Search "" as a keyword...
Filter suggestionsContinue typing to see suggestions...

French Revolutionary Wars (1792-1802)

Maps and prints of naval engagements collected by George III

Detail from 'Conflagration at Toulon, 1793', Archibald Robinson ©

Divided into two periods – the War of the First Coalition (1792–7) and the War of the Second Coalition (1798–1802) – the French Revolution drew France into conflict with many countries, including Great Britain, Austria, Prussia and Russia. Fighting took place across Europe, Egypt, the Middle East, the Indian subcontinent and Indian Ocean, the Caribbean and the Atlantic Ocean. France was the victor of both wars and hostilities temporarily ended with the Treaty of Amiens in 1802, by which Great Britain recognised the French Republic.

George III followed the French Revolutionary wars with the same active interest that he had a decade and more earlier with the War of American Independence. The course of the war was illustrated not just by maps, produced by publishers such as William Faden, who had been appointed Geographer to George III in 1783, but also by numerous prints of the naval battles. While many of these are preserved in the King’s Topographical Collection in the British Library, several, showing the more military side of the conflict, were retained in the King’s Military Collection.

Maps were collected of the siege of Mainz in 1793 at which hot-air balloons were used by the French; the siege of Valenciennes, in the same year, was mapped by British officers and now features in the collection. Many of the items are prints of famous naval engagements, from Copenhagen to the Nile, which were immortalised by Nicholas Pocock, Robert Dodd, Daniel and Edward Orme and others, who produced prints after heroic paintings by such artists as John Singleton Copley.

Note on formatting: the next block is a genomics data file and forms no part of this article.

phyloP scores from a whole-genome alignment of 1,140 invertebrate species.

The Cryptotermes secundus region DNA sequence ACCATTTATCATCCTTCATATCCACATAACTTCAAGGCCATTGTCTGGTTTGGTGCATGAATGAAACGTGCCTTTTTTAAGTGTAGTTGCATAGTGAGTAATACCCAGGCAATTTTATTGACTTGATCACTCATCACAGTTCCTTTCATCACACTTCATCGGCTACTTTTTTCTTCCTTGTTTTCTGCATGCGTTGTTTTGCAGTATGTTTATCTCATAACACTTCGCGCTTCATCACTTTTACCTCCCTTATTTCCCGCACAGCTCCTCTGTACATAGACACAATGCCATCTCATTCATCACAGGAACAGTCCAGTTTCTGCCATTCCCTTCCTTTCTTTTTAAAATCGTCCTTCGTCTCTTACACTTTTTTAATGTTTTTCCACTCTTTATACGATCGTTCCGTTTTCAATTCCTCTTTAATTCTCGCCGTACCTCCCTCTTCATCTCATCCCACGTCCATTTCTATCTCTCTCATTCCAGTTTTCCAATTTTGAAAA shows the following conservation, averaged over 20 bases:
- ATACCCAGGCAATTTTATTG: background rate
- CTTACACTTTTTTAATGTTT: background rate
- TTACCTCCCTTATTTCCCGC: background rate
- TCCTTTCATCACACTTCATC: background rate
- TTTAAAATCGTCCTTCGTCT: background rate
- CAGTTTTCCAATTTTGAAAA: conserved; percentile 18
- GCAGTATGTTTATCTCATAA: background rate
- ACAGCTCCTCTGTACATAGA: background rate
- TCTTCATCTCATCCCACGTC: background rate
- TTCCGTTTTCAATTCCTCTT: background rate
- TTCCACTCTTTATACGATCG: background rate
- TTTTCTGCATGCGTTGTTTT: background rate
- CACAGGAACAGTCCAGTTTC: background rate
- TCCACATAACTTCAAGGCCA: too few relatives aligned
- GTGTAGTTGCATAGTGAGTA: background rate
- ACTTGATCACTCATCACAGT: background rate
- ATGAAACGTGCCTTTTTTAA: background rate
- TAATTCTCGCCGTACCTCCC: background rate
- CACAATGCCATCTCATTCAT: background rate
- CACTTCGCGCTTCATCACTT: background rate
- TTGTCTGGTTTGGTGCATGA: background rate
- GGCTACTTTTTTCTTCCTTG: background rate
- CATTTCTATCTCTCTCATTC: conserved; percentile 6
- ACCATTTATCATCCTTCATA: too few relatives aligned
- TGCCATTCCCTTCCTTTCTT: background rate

The fear of a French invasion was ever present, even on the east coast of Scotland, shown by the manuscript maps of the small encampments of militia at Dunbar, Musselburgh and Aberdeen by the Scottish land surveyor George Taylor (c.1767–1841) – who had served in North America. These are accompanied by maps and diagrams of reviews of troops in the south of England and around London, which were attended by George III.

The King’s enthusiasm for the cartographic sciences was matched by his interest in the military sciences and military education. He was supportive of the founding at High Wycombe, in 1799, of the Royal Military College by his protégé, John Gaspard le Marchant (1766–1812). Here, the young officers were taught topography, surveying and mapping by a French émigré – General François Jarry – and an Ordnance Survey surveyor, and examples of the students’ college work are also in this section of the collection.

War of the First Coalition (1792-8)

The first phase of war with Revolutionary France

Item: Tory Island, 1798 (Tory Island, Ulster, Northern Ireland) 55?15'52"N 08?13'16"W
Irish Rebellion (1798)

Maps of Tory Island

Item: Map of encampment near Penn, 1800 (Penn, Buckinghamshire, England, UK) 51?37'52"N 00?40'36"W
War of the Second Coalition (Nov 1798-Mar 1802)

Encampments in the UK, and clashes in Egypt and the first Battle of Copenhagen

Cartagena, 1798 (Cartagena, Murcia, Spain) 37?36'18"N 00?59'10"W
Anglo-Spanish War (1796-1808)

Cuba and Gibraltar, and the Battle of Cape St Vincent